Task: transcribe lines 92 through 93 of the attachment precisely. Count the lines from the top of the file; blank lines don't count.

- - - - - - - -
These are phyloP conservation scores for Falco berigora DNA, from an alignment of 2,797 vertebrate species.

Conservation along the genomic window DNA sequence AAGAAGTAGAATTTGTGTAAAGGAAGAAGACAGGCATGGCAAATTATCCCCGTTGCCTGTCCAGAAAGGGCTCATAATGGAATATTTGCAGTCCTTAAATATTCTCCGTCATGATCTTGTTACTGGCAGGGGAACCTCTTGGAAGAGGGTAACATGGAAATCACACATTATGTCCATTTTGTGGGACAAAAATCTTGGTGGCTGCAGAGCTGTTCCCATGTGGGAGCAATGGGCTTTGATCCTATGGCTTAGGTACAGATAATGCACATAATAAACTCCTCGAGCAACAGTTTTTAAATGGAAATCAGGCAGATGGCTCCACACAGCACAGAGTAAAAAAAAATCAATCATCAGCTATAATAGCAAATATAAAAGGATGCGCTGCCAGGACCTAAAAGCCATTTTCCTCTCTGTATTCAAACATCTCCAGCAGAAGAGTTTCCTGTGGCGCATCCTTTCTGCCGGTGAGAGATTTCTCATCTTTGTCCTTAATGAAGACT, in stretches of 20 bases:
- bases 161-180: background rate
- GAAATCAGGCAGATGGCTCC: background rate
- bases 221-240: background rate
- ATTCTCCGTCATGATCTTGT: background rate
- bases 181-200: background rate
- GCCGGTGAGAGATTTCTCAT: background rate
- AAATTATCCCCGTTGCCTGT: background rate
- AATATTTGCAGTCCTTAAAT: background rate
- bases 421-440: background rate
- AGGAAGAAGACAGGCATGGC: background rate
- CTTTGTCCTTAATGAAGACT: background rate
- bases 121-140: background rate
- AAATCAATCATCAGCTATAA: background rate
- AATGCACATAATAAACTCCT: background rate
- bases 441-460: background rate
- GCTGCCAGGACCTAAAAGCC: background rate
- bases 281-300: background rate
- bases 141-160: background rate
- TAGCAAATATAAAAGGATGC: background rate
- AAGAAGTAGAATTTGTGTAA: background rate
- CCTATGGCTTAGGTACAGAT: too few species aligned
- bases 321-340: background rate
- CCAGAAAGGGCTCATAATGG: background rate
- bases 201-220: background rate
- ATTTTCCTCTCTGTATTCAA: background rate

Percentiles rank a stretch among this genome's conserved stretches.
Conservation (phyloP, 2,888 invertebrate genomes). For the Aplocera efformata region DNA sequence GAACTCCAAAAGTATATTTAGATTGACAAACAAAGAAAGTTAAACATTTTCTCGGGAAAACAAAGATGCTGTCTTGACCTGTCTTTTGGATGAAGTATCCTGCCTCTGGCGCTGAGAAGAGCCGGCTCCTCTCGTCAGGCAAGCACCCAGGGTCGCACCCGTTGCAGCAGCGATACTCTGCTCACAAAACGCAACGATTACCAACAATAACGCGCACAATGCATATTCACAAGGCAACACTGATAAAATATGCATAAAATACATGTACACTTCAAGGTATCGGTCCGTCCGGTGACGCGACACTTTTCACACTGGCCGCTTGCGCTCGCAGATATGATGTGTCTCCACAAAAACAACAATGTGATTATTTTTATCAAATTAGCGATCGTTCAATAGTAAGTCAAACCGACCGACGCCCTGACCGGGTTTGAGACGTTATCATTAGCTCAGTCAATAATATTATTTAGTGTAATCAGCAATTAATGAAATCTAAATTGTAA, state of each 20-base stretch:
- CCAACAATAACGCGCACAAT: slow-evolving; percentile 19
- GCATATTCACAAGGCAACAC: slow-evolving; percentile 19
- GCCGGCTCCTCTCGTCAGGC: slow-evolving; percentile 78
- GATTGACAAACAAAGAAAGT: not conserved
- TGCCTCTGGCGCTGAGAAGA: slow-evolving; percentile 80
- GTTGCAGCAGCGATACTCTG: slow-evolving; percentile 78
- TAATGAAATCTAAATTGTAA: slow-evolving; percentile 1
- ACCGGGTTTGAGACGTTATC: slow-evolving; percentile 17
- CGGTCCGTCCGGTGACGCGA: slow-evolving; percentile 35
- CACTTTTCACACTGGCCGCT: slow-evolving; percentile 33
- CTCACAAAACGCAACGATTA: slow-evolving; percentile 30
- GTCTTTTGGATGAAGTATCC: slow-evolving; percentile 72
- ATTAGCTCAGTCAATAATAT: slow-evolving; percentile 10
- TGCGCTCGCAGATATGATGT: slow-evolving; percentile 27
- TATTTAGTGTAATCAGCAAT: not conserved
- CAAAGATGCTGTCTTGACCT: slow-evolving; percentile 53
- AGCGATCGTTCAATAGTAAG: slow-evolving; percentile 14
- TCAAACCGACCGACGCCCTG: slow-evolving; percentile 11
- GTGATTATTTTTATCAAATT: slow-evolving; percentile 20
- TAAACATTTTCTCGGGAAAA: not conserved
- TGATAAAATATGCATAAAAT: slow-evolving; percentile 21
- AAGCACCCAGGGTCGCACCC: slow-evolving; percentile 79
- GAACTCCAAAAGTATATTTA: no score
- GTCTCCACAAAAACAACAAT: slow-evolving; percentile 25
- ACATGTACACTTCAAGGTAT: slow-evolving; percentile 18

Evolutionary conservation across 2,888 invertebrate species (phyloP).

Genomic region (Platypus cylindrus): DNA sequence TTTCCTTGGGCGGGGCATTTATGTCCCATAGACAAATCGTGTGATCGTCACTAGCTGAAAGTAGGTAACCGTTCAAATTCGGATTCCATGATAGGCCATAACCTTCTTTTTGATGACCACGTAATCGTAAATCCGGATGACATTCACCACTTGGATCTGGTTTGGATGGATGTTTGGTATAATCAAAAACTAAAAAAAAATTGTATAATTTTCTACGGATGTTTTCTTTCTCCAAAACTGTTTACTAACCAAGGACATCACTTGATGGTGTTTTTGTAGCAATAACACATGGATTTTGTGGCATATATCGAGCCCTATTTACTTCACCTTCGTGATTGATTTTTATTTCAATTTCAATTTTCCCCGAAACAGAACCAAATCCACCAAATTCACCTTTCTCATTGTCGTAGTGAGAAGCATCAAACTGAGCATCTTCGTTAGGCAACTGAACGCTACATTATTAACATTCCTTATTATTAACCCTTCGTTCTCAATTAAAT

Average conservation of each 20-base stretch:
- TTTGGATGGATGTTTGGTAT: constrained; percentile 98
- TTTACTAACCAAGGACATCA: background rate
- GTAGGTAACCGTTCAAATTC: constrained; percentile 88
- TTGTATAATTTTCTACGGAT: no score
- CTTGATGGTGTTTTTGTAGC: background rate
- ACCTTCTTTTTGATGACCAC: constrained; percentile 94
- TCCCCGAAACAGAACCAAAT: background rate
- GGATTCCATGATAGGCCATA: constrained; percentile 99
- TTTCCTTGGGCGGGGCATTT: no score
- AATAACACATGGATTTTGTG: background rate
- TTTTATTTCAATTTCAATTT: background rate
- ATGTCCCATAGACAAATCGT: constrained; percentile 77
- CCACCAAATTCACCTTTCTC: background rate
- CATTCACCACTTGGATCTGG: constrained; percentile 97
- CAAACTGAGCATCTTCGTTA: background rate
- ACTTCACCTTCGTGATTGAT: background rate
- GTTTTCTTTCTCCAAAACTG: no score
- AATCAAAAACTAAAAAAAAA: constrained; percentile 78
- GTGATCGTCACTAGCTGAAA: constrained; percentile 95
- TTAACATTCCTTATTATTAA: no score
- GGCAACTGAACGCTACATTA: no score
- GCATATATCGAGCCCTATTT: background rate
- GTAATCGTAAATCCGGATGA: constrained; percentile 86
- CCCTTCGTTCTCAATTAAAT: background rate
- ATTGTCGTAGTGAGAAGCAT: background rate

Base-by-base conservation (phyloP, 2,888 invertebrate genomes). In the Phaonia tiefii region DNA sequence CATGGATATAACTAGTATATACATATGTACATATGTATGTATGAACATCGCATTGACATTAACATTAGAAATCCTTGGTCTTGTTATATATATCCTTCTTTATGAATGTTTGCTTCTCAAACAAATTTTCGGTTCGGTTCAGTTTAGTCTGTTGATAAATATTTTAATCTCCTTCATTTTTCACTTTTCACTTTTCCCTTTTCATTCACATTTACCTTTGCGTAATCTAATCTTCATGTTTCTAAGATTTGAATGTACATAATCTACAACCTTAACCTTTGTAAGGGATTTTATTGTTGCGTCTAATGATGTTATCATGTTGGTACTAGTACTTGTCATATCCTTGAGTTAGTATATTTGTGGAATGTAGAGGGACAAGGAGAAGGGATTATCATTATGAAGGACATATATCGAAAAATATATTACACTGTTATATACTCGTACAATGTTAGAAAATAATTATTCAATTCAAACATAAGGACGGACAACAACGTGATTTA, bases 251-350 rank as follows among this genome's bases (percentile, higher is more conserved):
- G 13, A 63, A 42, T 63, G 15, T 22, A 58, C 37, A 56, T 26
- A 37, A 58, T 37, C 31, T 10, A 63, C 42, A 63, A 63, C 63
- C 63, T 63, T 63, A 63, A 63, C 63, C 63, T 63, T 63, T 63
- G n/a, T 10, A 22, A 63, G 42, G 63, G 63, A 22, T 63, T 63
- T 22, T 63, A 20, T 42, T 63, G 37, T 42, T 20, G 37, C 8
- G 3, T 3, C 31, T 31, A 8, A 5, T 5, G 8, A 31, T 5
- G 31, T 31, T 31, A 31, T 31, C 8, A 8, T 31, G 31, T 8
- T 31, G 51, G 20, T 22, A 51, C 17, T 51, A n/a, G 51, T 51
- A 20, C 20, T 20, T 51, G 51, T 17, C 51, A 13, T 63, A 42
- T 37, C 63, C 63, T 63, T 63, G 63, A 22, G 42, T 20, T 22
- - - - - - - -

- A 20, C 20, T 20, T 51, G 51, T 17, C 51, A 13, T 63, A 42
- T 37, C 63, C 63, T 63, T 63, G 63, A 22, G 42, T 20, T 22